Wearable technology in the workplace
wearable technology

Wearables are not just accessories or gadgets for fashion or fitness, but they actually are productivity tools for getting work done. Glasses, watches and body monitors all hold the potential of becoming powerful applications for the workplace. Many analysts believe it will be businesses that will drive the growing trend of wearables. The market for company-provided wearables will be larger than the consumer market in the next five years, because the number of jobs where people need to be able to work hands-free is vast.

The trend of employees to bring their own devices into the workplace (also well known as the BYOD movement) will rapidly evolve into employees wearing their own devices, and brings a whole new spectrum of new approaches to boost and enhance employee productivity in the workplace.

Value to the enterprise

In terms of the perceived value of wearables in the workplace, a survey shows that only 48% of US adults saw a workplace benefit from wearables, versus almost 96% in Mexico, 94% in China and 91% in India.

Another survery illustrates the adoption rate of wearables in the European organizations, where majority of organizations have started to implement (19%), in the midst of implementing (28%) or interested in implementing (34%) wearables in the office.

In terms of the value brought into the organizations by adopting the wearables, increased productivity is the most popular reason to do so (58%). This is followed by incorporating wearables in a broader BYOD programme (52%), a staff well being program (32%), or a business insurance program (27%).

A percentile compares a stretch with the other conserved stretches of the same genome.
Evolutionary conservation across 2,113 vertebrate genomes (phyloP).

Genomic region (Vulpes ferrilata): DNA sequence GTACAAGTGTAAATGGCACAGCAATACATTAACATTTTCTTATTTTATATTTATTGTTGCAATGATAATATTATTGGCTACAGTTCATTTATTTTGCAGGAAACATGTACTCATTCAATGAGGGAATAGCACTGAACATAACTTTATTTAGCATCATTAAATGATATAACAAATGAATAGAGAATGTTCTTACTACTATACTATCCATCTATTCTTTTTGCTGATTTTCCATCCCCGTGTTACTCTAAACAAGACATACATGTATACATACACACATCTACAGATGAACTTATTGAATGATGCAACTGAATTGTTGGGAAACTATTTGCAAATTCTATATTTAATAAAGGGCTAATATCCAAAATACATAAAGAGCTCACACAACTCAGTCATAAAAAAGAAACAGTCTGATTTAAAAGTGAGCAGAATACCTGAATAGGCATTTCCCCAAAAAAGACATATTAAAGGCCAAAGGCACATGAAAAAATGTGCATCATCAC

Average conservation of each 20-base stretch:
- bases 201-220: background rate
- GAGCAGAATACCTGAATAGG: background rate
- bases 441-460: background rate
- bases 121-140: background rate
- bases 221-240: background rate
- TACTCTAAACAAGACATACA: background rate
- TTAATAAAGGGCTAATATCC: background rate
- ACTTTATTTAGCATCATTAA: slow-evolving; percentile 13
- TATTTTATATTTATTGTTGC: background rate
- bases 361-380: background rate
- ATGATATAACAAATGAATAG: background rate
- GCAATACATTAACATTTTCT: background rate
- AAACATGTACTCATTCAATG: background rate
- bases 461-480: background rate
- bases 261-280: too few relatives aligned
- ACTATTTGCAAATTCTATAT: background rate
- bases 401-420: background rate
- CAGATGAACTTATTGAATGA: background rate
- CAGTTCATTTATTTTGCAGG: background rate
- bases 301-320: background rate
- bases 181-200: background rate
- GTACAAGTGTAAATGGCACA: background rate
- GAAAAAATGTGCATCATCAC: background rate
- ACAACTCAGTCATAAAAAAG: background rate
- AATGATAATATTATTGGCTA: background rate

Actually, one can list the many ways in which wearables can be used not only to enhance productivity but also to improve worker safety and compliance with rules. Some of the enterprise use cases of wearables are listed here:

  • Manufacturing and Warehouse Management
  • Engineering and Construction
  • Field Services

An example from a warehouse where we can imagine the typical scenario of the worker driving a forklift truck trying to locate while navigating his way in a crowded, not well organized shelving across the warehouse. Another example is in healthcare where we can imagine the importance of a wearable device attached to patients to monitor cardiac conditions, blood pressure levels, just to name a few of the multiple usages. Also, wearables can prove its ROI when it comes to cutting the health care costs. They have made the case and is already in practice in the several US companies, with service offered to 300,000 employees.

Statistically, a study found some impressive outcomes in which productivity of those wearing the wearables increased by 8.5% and job satisfaction increased by 3.5% over the initial month of the study.

A transition note

Wearables in the workplace are capable to deliver the expected value to business provided that the business case is clear, properly implemented, and supported by the right policies and security measures. The mobile enterprise is becoming a reality which raises the importance of having a proper strategy.

I also recently took part in an engaging Twitter chat hosted by ITBusiness.ca on the topic of incorporating wearables in the workplace. There was a lot of great insight shared between the guest experts and the participants, if you’re interested in the topic, take a look at the recap of the chat.